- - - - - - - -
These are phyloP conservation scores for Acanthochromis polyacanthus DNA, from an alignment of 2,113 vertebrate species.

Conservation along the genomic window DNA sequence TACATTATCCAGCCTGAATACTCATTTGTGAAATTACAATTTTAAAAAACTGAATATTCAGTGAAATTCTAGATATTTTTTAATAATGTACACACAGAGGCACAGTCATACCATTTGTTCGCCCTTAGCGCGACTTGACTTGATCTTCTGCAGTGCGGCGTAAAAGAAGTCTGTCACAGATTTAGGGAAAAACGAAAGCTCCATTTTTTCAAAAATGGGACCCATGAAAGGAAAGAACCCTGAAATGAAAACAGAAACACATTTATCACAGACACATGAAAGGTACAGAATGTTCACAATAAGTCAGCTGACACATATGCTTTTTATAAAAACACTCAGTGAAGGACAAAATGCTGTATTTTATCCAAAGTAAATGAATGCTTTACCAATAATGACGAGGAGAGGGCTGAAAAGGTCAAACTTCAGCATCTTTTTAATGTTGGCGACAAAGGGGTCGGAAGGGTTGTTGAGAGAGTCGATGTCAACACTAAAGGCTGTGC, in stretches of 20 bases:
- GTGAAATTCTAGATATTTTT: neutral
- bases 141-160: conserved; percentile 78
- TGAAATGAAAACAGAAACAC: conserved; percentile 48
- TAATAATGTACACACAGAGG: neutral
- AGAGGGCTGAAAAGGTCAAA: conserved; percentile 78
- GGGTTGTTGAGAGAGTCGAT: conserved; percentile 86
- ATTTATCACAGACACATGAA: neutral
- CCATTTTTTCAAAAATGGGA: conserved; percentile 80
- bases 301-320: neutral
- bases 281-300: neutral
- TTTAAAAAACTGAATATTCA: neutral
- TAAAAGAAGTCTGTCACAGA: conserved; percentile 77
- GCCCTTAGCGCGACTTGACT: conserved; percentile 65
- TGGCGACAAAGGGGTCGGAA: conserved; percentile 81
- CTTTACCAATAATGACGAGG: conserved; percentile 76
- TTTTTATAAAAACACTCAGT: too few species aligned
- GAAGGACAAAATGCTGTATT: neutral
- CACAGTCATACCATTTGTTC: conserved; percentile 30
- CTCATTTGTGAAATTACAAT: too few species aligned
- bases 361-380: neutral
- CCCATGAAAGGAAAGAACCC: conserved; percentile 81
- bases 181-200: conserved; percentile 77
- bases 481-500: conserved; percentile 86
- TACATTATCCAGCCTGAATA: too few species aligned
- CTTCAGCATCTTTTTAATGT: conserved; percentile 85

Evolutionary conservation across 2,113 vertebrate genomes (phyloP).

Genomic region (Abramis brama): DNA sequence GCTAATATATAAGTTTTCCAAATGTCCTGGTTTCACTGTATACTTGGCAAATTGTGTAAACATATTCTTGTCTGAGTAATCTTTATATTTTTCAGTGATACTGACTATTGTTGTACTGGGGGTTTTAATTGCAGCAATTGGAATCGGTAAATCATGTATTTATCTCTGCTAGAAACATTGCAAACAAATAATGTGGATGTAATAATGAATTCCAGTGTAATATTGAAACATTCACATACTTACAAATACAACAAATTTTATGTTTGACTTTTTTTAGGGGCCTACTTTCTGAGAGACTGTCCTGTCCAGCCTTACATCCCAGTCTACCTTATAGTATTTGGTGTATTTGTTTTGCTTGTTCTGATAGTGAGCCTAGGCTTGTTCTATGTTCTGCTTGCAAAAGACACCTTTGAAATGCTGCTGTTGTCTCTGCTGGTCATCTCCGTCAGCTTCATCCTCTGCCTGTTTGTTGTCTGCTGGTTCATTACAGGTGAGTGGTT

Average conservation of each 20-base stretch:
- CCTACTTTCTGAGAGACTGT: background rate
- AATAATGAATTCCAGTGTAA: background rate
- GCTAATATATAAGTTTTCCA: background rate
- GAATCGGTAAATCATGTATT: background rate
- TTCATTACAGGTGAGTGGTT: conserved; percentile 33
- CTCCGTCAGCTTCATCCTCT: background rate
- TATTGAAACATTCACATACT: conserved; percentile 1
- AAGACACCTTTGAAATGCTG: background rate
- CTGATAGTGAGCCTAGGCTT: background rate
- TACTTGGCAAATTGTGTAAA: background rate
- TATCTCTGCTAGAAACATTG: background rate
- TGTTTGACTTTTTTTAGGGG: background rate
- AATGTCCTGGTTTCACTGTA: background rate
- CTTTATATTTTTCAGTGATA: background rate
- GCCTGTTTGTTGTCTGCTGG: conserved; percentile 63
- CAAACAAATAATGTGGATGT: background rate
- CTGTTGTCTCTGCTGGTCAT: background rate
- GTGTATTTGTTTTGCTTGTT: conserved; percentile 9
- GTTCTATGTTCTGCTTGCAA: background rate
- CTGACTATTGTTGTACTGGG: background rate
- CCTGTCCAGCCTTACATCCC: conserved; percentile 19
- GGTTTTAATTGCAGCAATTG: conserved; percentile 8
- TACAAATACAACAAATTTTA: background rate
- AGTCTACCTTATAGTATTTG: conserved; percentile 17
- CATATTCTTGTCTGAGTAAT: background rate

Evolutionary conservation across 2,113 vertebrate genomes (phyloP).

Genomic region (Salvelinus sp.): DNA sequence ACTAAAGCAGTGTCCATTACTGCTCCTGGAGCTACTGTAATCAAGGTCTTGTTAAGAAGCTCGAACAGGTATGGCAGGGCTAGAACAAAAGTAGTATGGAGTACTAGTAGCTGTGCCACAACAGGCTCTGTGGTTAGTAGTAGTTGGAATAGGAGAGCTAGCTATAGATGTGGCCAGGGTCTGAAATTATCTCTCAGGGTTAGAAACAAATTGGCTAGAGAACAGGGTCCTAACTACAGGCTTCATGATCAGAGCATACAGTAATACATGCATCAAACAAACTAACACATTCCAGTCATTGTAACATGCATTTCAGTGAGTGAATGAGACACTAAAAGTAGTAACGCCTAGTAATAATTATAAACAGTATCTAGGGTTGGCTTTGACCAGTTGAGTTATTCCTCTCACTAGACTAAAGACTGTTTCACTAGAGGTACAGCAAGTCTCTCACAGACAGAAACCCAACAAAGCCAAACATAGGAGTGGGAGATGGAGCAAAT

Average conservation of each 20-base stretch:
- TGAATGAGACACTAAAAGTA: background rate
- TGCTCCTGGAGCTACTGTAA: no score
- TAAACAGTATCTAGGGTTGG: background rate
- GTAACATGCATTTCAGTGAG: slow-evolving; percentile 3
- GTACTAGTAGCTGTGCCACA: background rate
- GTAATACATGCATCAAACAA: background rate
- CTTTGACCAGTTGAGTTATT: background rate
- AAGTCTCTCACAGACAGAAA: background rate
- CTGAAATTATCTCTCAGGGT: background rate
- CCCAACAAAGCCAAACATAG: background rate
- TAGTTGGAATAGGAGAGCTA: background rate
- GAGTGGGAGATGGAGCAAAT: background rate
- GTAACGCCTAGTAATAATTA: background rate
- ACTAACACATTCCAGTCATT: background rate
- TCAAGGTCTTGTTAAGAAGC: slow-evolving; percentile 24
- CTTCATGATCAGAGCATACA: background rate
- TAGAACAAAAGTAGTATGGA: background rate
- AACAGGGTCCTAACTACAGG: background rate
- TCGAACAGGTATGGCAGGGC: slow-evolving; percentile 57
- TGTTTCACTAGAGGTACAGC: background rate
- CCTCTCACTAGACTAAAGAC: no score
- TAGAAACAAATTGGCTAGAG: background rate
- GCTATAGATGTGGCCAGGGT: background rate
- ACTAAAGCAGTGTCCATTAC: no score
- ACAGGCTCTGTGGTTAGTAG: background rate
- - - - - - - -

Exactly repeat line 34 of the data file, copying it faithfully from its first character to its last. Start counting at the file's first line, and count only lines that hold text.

- GAATCGGTAAATCATGTATT: background rate